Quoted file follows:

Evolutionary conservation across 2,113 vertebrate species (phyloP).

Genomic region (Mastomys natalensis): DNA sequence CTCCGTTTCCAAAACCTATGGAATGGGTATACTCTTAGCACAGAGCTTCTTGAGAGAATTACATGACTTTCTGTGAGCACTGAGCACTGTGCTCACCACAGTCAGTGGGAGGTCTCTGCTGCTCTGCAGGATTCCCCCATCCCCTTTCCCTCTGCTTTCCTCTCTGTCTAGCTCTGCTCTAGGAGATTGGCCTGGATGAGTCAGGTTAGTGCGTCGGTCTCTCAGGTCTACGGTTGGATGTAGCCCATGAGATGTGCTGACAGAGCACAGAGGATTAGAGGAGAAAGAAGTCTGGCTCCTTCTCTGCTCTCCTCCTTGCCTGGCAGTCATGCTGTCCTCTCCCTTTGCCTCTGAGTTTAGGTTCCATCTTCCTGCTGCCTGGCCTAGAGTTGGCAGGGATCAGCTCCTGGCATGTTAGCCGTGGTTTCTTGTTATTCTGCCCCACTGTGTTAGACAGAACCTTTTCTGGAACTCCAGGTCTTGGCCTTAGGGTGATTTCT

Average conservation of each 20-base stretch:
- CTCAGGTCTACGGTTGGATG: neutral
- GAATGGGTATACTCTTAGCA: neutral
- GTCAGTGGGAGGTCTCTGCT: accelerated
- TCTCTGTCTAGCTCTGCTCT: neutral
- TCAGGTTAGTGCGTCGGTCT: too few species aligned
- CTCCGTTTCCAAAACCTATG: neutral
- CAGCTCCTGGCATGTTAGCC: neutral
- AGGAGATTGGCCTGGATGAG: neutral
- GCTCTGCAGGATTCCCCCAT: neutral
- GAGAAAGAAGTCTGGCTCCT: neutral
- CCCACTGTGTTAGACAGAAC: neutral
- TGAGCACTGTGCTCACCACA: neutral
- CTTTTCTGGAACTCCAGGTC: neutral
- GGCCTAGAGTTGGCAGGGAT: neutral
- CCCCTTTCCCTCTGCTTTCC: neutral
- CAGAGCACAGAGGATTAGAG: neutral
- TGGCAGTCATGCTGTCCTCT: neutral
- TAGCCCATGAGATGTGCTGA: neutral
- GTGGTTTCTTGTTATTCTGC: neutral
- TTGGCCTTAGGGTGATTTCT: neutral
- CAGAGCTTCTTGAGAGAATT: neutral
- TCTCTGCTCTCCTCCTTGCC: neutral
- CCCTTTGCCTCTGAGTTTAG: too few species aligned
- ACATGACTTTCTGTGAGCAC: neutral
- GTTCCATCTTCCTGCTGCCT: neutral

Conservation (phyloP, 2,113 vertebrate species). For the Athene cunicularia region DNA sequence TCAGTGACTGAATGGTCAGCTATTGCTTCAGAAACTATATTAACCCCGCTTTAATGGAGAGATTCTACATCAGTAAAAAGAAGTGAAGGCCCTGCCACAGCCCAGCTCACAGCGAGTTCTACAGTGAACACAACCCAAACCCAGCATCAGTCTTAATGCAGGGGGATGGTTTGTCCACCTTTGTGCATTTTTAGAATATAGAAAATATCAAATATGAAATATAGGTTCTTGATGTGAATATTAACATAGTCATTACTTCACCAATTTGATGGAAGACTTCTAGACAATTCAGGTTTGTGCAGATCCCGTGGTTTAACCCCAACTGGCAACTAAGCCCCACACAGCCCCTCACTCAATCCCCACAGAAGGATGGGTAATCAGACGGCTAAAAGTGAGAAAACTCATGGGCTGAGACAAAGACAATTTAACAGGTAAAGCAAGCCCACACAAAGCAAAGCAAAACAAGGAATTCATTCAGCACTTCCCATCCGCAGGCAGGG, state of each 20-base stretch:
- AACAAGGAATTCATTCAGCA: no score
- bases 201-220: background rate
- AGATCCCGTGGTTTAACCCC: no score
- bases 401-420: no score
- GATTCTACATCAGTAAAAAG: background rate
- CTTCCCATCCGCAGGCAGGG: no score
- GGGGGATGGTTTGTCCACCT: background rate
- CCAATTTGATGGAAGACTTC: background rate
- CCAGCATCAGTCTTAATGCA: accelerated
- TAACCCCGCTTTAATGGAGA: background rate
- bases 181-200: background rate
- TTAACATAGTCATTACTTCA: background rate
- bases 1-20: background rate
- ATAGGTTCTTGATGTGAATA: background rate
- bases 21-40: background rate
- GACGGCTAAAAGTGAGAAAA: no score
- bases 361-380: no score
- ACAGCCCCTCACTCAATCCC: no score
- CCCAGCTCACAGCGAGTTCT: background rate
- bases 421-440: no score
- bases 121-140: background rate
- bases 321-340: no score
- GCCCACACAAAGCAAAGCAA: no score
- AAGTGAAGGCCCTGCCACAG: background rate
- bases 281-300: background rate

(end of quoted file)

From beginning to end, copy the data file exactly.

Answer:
Evolutionary conservation across 2,113 vertebrate species (phyloP).

Genomic region (Mastomys natalensis): DNA sequence CTCCGTTTCCAAAACCTATGGAATGGGTATACTCTTAGCACAGAGCTTCTTGAGAGAATTACATGACTTTCTGTGAGCACTGAGCACTGTGCTCACCACAGTCAGTGGGAGGTCTCTGCTGCTCTGCAGGATTCCCCCATCCCCTTTCCCTCTGCTTTCCTCTCTGTCTAGCTCTGCTCTAGGAGATTGGCCTGGATGAGTCAGGTTAGTGCGTCGGTCTCTCAGGTCTACGGTTGGATGTAGCCCATGAGATGTGCTGACAGAGCACAGAGGATTAGAGGAGAAAGAAGTCTGGCTCCTTCTCTGCTCTCCTCCTTGCCTGGCAGTCATGCTGTCCTCTCCCTTTGCCTCTGAGTTTAGGTTCCATCTTCCTGCTGCCTGGCCTAGAGTTGGCAGGGATCAGCTCCTGGCATGTTAGCCGTGGTTTCTTGTTATTCTGCCCCACTGTGTTAGACAGAACCTTTTCTGGAACTCCAGGTCTTGGCCTTAGGGTGATTTCT

Average conservation of each 20-base stretch:
- CTCAGGTCTACGGTTGGATG: neutral
- GAATGGGTATACTCTTAGCA: neutral
- GTCAGTGGGAGGTCTCTGCT: accelerated
- TCTCTGTCTAGCTCTGCTCT: neutral
- TCAGGTTAGTGCGTCGGTCT: too few species aligned
- CTCCGTTTCCAAAACCTATG: neutral
- CAGCTCCTGGCATGTTAGCC: neutral
- AGGAGATTGGCCTGGATGAG: neutral
- GCTCTGCAGGATTCCCCCAT: neutral
- GAGAAAGAAGTCTGGCTCCT: neutral
- CCCACTGTGTTAGACAGAAC: neutral
- TGAGCACTGTGCTCACCACA: neutral
- CTTTTCTGGAACTCCAGGTC: neutral
- GGCCTAGAGTTGGCAGGGAT: neutral
- CCCCTTTCCCTCTGCTTTCC: neutral
- CAGAGCACAGAGGATTAGAG: neutral
- TGGCAGTCATGCTGTCCTCT: neutral
- TAGCCCATGAGATGTGCTGA: neutral
- GTGGTTTCTTGTTATTCTGC: neutral
- TTGGCCTTAGGGTGATTTCT: neutral
- CAGAGCTTCTTGAGAGAATT: neutral
- TCTCTGCTCTCCTCCTTGCC: neutral
- CCCTTTGCCTCTGAGTTTAG: too few species aligned
- ACATGACTTTCTGTGAGCAC: neutral
- GTTCCATCTTCCTGCTGCCT: neutral

Conservation (phyloP, 2,113 vertebrate species). For the Athene cunicularia region DNA sequence TCAGTGACTGAATGGTCAGCTATTGCTTCAGAAACTATATTAACCCCGCTTTAATGGAGAGATTCTACATCAGTAAAAAGAAGTGAAGGCCCTGCCACAGCCCAGCTCACAGCGAGTTCTACAGTGAACACAACCCAAACCCAGCATCAGTCTTAATGCAGGGGGATGGTTTGTCCACCTTTGTGCATTTTTAGAATATAGAAAATATCAAATATGAAATATAGGTTCTTGATGTGAATATTAACATAGTCATTACTTCACCAATTTGATGGAAGACTTCTAGACAATTCAGGTTTGTGCAGATCCCGTGGTTTAACCCCAACTGGCAACTAAGCCCCACACAGCCCCTCACTCAATCCCCACAGAAGGATGGGTAATCAGACGGCTAAAAGTGAGAAAACTCATGGGCTGAGACAAAGACAATTTAACAGGTAAAGCAAGCCCACACAAAGCAAAGCAAAACAAGGAATTCATTCAGCACTTCCCATCCGCAGGCAGGG, state of each 20-base stretch:
- AACAAGGAATTCATTCAGCA: no score
- bases 201-220: background rate
- AGATCCCGTGGTTTAACCCC: no score
- bases 401-420: no score
- GATTCTACATCAGTAAAAAG: background rate
- CTTCCCATCCGCAGGCAGGG: no score
- GGGGGATGGTTTGTCCACCT: background rate
- CCAATTTGATGGAAGACTTC: background rate
- CCAGCATCAGTCTTAATGCA: accelerated
- TAACCCCGCTTTAATGGAGA: background rate
- bases 181-200: background rate
- TTAACATAGTCATTACTTCA: background rate
- bases 1-20: background rate
- ATAGGTTCTTGATGTGAATA: background rate
- bases 21-40: background rate
- GACGGCTAAAAGTGAGAAAA: no score
- bases 361-380: no score
- ACAGCCCCTCACTCAATCCC: no score
- CCCAGCTCACAGCGAGTTCT: background rate
- bases 421-440: no score
- bases 121-140: background rate
- bases 321-340: no score
- GCCCACACAAAGCAAAGCAA: no score
- AAGTGAAGGCCCTGCCACAG: background rate
- bases 281-300: background rate